Q: How much does it cost to get your own trucking authority?

A: This list does not include the daily expenses owner-operators already face while leased onto a carrier, but rather new expenses unique to running with your own authority. The list also does not take into account the lost revenue from taking time off the road to make the switch to your own authority. The extra ramp-up expenses/lost wages must be considered in addition to what the table lists below:

  • Truck: Lease: $1,600 - $2,500 per month Purchase: $50,000 - $200,000

  • Trailer: Lease: $500 - $600 per month Purchase: $25,000 - $50,000

  • Insurance: $15,000 - $30,000+ per year

  • DOT number (Form MCS-150) and operating authority application (Form OP-1): A one time fee of $300

  • BOC-3 Form: A one time fee between $20 - $40

  • IFTA Decal: $10 per year

  • IRP Credential: $1,700 per year

  • Once you have an active U.S. DOT number, you must pay Unified Carrier Registration (UCR) fees: $59 per year

  • Drug and Alcohol testing: $75 - $110 per year

  • Load Board: $35 - $150 per month

Of course, not everyone will experience the same expense totals during the switch to running their own authority. That said, we estimate that you should be prepared to spend an additional $30,000 for the first year under your own trucking authority. Another expense to consider is the cost to set up and run a business entity if you do not have one already. With these costs in mind, it’s important to look at your business & personal finances to make sure you are monetarily ready to make this switch. Overall, we estimate in the first year, you will need to generate, on average, $50,000 or $0.48/mile in additional revenue to make the switch financially worth it.

Q: What insurance do I need?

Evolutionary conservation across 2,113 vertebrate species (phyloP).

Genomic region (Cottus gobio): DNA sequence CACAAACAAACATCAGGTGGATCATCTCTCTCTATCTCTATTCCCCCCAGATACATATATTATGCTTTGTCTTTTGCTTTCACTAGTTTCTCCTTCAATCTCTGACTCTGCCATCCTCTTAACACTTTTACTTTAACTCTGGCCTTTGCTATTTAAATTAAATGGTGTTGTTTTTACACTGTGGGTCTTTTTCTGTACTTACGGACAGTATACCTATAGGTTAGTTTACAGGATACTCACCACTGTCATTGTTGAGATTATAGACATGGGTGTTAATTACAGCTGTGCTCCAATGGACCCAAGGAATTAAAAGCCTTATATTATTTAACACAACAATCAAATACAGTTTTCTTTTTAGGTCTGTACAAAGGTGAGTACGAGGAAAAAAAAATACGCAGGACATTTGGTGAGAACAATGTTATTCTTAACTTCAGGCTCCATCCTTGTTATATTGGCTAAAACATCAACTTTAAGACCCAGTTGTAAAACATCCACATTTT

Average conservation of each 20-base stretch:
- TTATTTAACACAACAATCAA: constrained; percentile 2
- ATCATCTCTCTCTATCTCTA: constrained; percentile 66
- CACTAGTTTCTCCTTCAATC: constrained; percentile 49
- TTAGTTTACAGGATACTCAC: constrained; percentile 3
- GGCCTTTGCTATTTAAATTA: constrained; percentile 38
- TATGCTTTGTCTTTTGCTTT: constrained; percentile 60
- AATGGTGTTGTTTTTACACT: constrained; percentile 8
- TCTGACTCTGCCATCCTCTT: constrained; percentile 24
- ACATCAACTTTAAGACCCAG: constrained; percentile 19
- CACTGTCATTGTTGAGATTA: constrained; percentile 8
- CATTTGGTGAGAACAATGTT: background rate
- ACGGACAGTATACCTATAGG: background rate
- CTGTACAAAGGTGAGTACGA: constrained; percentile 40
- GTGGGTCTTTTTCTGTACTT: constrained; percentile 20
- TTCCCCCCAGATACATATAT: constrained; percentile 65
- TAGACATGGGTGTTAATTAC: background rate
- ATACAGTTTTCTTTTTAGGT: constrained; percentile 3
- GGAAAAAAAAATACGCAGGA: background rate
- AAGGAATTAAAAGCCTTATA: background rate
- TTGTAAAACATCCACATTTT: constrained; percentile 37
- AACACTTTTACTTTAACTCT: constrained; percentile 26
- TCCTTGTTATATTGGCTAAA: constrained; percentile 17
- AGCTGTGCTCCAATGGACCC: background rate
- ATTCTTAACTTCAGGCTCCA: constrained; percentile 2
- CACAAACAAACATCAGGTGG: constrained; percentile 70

A: Owner-operators on their own authority need primary liability insurance, cargo, physical damage, bobtail, and non-trucking insurance. Owner-operators leased onto a carrier have primary liability coverage provided by the fleet, however, they usually still have to purchase bobtail, non-trucking, and physical damage insurance.

Q: How much do owner-operators make a year?

A: This can obviously vary drastically based on a multitude of factors, but the average net income for leased and independent operators combined went from roughly $71,000 in 2021 to $64,000 in 2022.

Q: How much should I pay myself?

A: Oftentimes, lease-purchase owner-operators believe that if they decide to pay themselves a set salary then that is what they will be paying taxes on. Your "payroll" is the amount that is left over after all of your business expenses are paid and you’ve already set aside money for taxes.

Q: How does ATBS help owner-operators?

A: Over 150,000 owner-operators have made the choice to hire ATBS over the past 20 years. We offer a variety of services, specifically for owner-operators, including accounting, bookkeeping, and tax preparation. We also offer unlimited business consulting for our RumbleStrip Professional clients. A dedicated business consultant will help answer your questions and assist you in keeping your business successful and profitable. If you’d like to learn more about ATBS services or want to get started today, give us a call at 866-920-2827 or chat with us at

10,199 views3 comments


Jan 26, 2022

With bad credit can you still lease a truck


Gale Adams
Gale Adams
Nov 06, 2021

What form to use when claiming Depreciable Business Repairs on my Freightliner?

ATBS Staff
ATBS Staff
Nov 08, 2021
Replying to

Hi Gale! Thanks for your question. Form 4562 is the form the IRS receives/needs. There is a more detailed worksheet that some tax softwares incude to provide a level of analysis to be done. This worksheet doesn't have a name, is different in each software, and isn't provided to the IRS. Please let us know if there is anything else we can help you with. Thank you!